Euro 2020 profile: Hungary face tough fate

by | Jun 9, 2021 14:08

15 June – Portugal (5pm GMT, Puskas Arena, Budapest)

19 June – France (2pm GMT, Puskas Arena, Budapest)

23 June – Germany (8pm GMT, Fussball Arena, Munich)

Hungary are on a definite upward trajectory, but the group they find themselves in, leaves little space for hope, writes Fabio De Dominicis.

Looking for miracles

A country with a rich footballing history, producing the likes of world-renowned icon Ferenc Puskas after whom FIFA’s Goal of the Year award is named, Hungary went unbeaten for a then-record 31 matches in the early 1950s. A period which climaxed with the first of their three Olympic gold medals in 1952, and ended with a runners-up finish at the 1954 World Cup, their best finish at an international football tournament to date.

Hungary’s European Championship record makes for disappointing reading, having made more appearances at the FIFA World Cup than at the continental showpiece. A third-place finish at the 1964 edition in Spain was their first appearance in the competition and remains their highest achievement in Europe, which was followed up by a fourth-place finish eight years later. Thereafter, Hungarian fans endured an agonising 44-year wait – a European Championship record – before their next appearance at EURO 2016.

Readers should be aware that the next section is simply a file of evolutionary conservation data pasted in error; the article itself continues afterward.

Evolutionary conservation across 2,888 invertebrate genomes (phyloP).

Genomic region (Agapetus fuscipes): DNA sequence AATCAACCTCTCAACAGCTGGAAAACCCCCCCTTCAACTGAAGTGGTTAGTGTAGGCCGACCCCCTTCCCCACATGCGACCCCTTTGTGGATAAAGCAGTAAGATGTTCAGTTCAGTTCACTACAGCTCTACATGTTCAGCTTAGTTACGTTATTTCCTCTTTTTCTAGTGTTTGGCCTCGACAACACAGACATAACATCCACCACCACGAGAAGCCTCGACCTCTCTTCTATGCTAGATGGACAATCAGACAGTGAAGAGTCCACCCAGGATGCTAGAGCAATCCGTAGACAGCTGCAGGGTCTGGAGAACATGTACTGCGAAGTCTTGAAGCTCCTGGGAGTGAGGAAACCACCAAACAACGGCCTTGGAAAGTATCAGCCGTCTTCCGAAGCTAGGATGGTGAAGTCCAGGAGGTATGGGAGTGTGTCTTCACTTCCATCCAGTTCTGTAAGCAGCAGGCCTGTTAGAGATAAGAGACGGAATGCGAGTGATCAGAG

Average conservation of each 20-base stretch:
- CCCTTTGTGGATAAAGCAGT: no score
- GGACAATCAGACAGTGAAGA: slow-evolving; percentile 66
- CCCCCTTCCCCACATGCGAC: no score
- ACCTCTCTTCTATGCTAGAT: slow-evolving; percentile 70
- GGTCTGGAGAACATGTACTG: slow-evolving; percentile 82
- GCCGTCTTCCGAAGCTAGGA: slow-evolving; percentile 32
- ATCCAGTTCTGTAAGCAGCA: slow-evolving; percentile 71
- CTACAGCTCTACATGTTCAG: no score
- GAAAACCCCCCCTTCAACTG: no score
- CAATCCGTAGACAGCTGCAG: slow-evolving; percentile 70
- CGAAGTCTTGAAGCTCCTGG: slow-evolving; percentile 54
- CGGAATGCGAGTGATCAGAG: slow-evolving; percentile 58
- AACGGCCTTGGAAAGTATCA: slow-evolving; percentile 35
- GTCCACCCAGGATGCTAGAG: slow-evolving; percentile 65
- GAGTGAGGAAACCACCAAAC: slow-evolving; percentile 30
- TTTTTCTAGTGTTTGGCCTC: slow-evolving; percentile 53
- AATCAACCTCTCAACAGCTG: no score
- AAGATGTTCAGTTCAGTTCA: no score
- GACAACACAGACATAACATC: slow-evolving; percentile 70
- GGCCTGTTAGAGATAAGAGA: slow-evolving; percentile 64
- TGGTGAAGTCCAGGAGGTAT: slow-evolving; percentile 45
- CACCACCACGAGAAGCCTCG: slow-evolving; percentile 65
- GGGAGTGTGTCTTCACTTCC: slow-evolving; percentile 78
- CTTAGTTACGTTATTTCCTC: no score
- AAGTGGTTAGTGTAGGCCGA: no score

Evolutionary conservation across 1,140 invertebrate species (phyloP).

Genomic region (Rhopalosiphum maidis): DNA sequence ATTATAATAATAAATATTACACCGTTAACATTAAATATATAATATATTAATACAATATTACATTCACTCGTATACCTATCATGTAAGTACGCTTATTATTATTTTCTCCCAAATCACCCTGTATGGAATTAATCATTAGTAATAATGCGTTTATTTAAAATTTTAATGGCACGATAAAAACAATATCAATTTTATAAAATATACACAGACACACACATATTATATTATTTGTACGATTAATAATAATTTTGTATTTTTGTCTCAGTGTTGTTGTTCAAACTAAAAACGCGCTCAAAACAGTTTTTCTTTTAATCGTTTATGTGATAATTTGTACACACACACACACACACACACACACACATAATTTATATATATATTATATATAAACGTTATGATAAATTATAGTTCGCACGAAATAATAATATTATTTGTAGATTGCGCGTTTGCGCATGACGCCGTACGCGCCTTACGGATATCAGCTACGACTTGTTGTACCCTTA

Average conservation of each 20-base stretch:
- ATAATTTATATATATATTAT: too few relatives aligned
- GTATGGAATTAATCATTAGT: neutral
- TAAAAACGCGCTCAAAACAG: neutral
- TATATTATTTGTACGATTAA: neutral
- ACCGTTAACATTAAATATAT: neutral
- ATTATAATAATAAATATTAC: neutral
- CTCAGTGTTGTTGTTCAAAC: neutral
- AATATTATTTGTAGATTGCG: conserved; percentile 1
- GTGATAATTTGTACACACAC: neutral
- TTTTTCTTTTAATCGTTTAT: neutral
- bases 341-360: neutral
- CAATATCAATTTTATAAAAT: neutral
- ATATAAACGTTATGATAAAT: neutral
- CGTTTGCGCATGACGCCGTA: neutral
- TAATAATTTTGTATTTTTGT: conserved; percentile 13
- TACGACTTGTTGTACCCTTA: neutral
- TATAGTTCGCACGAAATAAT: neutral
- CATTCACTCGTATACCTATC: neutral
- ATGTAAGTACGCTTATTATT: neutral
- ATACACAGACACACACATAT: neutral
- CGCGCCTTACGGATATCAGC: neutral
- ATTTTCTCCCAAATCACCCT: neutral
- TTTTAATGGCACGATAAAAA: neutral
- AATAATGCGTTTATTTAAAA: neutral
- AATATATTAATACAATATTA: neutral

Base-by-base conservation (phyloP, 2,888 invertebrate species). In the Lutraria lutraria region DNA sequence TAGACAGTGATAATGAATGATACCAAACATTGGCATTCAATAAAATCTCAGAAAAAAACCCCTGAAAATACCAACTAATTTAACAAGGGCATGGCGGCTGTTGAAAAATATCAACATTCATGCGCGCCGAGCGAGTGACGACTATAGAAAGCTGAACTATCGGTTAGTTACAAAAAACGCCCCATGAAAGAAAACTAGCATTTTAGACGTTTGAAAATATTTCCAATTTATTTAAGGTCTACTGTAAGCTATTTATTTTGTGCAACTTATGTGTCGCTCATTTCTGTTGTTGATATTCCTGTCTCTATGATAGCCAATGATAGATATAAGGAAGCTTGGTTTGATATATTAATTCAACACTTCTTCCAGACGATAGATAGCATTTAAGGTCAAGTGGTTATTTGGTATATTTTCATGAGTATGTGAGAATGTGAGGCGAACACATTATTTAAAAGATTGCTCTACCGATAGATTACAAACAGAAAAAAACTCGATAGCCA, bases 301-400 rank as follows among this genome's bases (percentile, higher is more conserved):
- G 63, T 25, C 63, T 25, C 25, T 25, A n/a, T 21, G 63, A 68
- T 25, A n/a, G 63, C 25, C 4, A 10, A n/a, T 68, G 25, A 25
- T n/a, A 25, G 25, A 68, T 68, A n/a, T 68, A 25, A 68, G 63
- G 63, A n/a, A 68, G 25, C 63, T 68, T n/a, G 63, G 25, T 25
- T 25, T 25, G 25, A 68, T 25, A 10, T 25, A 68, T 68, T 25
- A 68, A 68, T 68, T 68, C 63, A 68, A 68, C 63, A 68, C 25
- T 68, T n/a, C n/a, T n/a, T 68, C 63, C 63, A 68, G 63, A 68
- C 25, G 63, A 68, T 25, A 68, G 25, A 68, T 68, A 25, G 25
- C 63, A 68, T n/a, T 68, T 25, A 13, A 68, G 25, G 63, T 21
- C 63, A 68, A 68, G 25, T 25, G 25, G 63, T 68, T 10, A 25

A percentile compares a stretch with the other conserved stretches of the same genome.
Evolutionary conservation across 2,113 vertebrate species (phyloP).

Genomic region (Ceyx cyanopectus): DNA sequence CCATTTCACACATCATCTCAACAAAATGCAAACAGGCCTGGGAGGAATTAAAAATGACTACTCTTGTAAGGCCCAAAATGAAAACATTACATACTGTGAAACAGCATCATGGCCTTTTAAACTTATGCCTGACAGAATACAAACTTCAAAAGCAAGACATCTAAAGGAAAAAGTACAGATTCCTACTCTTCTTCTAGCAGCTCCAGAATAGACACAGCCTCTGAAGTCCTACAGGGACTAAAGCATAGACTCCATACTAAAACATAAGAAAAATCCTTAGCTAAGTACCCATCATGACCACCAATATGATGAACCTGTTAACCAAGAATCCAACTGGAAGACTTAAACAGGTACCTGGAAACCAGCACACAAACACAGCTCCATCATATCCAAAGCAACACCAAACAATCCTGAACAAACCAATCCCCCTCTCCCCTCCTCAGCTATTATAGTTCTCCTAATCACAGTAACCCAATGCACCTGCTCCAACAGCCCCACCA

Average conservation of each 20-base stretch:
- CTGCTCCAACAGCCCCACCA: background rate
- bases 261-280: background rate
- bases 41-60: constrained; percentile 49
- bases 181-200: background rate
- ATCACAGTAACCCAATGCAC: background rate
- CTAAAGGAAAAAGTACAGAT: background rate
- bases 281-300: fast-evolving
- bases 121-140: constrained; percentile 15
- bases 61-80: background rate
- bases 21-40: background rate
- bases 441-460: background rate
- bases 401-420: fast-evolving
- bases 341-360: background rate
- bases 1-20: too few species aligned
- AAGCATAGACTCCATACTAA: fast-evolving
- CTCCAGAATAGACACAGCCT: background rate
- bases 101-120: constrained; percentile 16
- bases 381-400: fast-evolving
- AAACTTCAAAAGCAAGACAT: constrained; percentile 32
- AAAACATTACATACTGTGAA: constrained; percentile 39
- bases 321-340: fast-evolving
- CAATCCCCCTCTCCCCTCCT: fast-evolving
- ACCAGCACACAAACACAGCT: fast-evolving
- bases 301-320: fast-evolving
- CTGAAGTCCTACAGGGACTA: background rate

At the European spectacle five years ago, the Mighty Magyars impressed in the early stages of the competition, going unbeaten with a win and two draws – including a thrilling 3-3 tie with eventual champions Portugal – to top their group and advance to the Round of 16. That would, however, be the end of their foray in France after a 4-0 humbling at the hands of the merciless Red Devils of Belgium.